Dan Graziano | ESPN.com
The greatest quarterback of all time was just beginning to celebrate one of his greatest victories and the drumbeat was already starting. After a week’s worth of discussion about the importance of Sunday’s AFC Championship Game to Peyton Manning‘s legacy, the storyline for the next two weeks begins to take shape: Manning must win the Super Bowl to cement that legacy and be considered the greatest ever.
We find ourselves, sadly, in the nothing’s-ever-good-enough era of sports. We talk more about who didn’t get into the Hall of Fame than about who did. We obsess over every officiating mistake. We wring our hands about a word like “legacy” when it comes to deciding which brilliant player is better than which other brilliant player and by how much. It’s paralysis by analysis, where the victim is our ability to enjoy.
So I’m here to say it right now, at the start of two weeks’ worth of Super Bowl hype: Manning doesn’t need to win this next game to be the greatest quarterback of all time. He already is. The results of one football game on Feb. 2, 2014, won’t change that. And we all need to do a better job of appreciating what we’re watching.
Honestly, what has happened to our sense of wonder? Creeping cynicism, over-analysis and a single-minded obsession with championships are robbing us of the ability to enjoy the beauty of our games played at their highest levels. The final score of this year’s Super Bowl won’t change the fact that my 10-year-old son, with whom I watched Sunday’s Manning-Brady game, someday can dazzle his own children and grandchildren by telling them he watched those guys play.
Watching Manning play quarterback is a joy and a privilege. At a time when passing-game concepts are soaring to complex new levels, Manning maintains an unprecedented, unparalleled mastery of his offense. There’s no other quarterback who carries the same level of pre-snap responsibility and handles it so deftly.
Combine that with his work ethic, his physical gifts, his intelligence and (most critically) his ability to apply that intelligence in the most chaotic moments, and you check all of the boxes for quarterback greatness. Coaches would teach their young quarterbacks to play the game the way Manning does except for one small problem — they can’t. He is unique in his combination of abilities. And quite honestly, his accomplishments reflect that.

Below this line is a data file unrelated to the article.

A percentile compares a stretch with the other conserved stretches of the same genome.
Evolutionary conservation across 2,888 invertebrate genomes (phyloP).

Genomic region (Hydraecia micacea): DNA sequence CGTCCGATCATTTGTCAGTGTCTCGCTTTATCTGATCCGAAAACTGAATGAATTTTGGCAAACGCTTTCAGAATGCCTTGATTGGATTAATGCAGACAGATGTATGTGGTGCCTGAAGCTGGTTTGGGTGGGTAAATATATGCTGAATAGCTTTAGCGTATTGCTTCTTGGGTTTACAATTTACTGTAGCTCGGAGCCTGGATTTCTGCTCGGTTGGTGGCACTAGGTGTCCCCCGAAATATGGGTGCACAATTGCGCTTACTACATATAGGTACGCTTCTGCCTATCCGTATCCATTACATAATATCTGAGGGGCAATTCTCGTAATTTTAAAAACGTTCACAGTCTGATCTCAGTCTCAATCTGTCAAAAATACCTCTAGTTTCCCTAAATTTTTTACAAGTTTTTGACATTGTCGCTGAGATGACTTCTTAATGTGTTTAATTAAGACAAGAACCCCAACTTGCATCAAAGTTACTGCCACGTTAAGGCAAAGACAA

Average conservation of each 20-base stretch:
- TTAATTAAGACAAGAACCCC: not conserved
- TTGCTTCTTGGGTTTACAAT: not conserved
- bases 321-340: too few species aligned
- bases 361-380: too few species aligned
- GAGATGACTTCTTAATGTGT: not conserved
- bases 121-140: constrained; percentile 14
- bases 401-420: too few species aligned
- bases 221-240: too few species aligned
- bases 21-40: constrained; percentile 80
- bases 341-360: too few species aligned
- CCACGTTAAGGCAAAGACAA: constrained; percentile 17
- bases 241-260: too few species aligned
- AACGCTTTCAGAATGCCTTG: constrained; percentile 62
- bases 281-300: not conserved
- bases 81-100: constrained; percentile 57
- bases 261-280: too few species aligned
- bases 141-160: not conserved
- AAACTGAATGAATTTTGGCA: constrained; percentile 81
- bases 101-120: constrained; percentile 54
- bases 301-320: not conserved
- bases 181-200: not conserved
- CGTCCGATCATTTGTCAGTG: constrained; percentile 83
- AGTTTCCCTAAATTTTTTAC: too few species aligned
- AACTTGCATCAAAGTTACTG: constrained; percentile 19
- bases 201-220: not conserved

Those do include a Super Bowl title, which used to be enough to certify all-time greatness, but these days, apparently one isn’t enough. Manning’s punishment for leading his teams to 13 postseasons is having to answer for why he hasn’t won more titles — as though he could will himself three more Lombardi trophies the way he checks to a run play or draws a defense offside.
We’ve reached the point at which we’ve somehow put way too much importance on this one game while also underestimating how much goes into trying to win it. It’s lunacy, and it’s time to step back from the edge.
Colin Kaepernick‘s fourth-quarter turnovers Sunday were regrettable, but they don’t change the fact he was utterly jaw-dropping for the first three quarters. They don’t remove our ability to wonder at what he can become with Jim Harbaugh coaching him and all of that talent around him in San Francisco.
Tom Brady was outmanned and outplayed by Manning on Sunday, but that doesn’t mean it wasn’t fun to watch him work that Patriots offense down the field late and make everybody wonder if one of the all-time greats was about to add to his own “legacy” of brilliance.
Watching sports is supposed to be fun, and the greatest fun of it is watching tremendous athletes stretch our definition of what’s possible. Manning delivers that for us — all of the time and on myriad levels. He’s the third quarterback to go to the Super Bowl with two different teams, and if he wins, he’ll be the first to win it with two different teams. If that’s not a Super Bowl-specific example of individual greatness in a team sport, it’s hard to imagine what is.
But the point is that the Super Bowl isn’t the be-all, end-all of legacy definition. If he loses this game, that won’t lessen anything about Manning. It won’t change the fact he elevated the Indianapolis Colts into one of the league’s elite franchises, set countless records, came back from four neck surgeries to break a lot of those same records, is in the playoffs every season and gives whatever team he’s on the chance to call itself the best in the league, every week and every season.
It won’t change the fact he’s taken the quarterback position to a clinical place no one else ever has. It won’t change what an absolute pleasure it is to watch him play, or the extent to which we should remind ourselves to enjoy something special while we still have it.
Peyton Manning is a true master at work in our time — the best to ever do what he’s done. The result of one football game can’t possibly change that. And if you think it can, you’re missing the point. Not to mention the fun.
- Joined ESPN in 2011
- New Jersey native and author of two published novels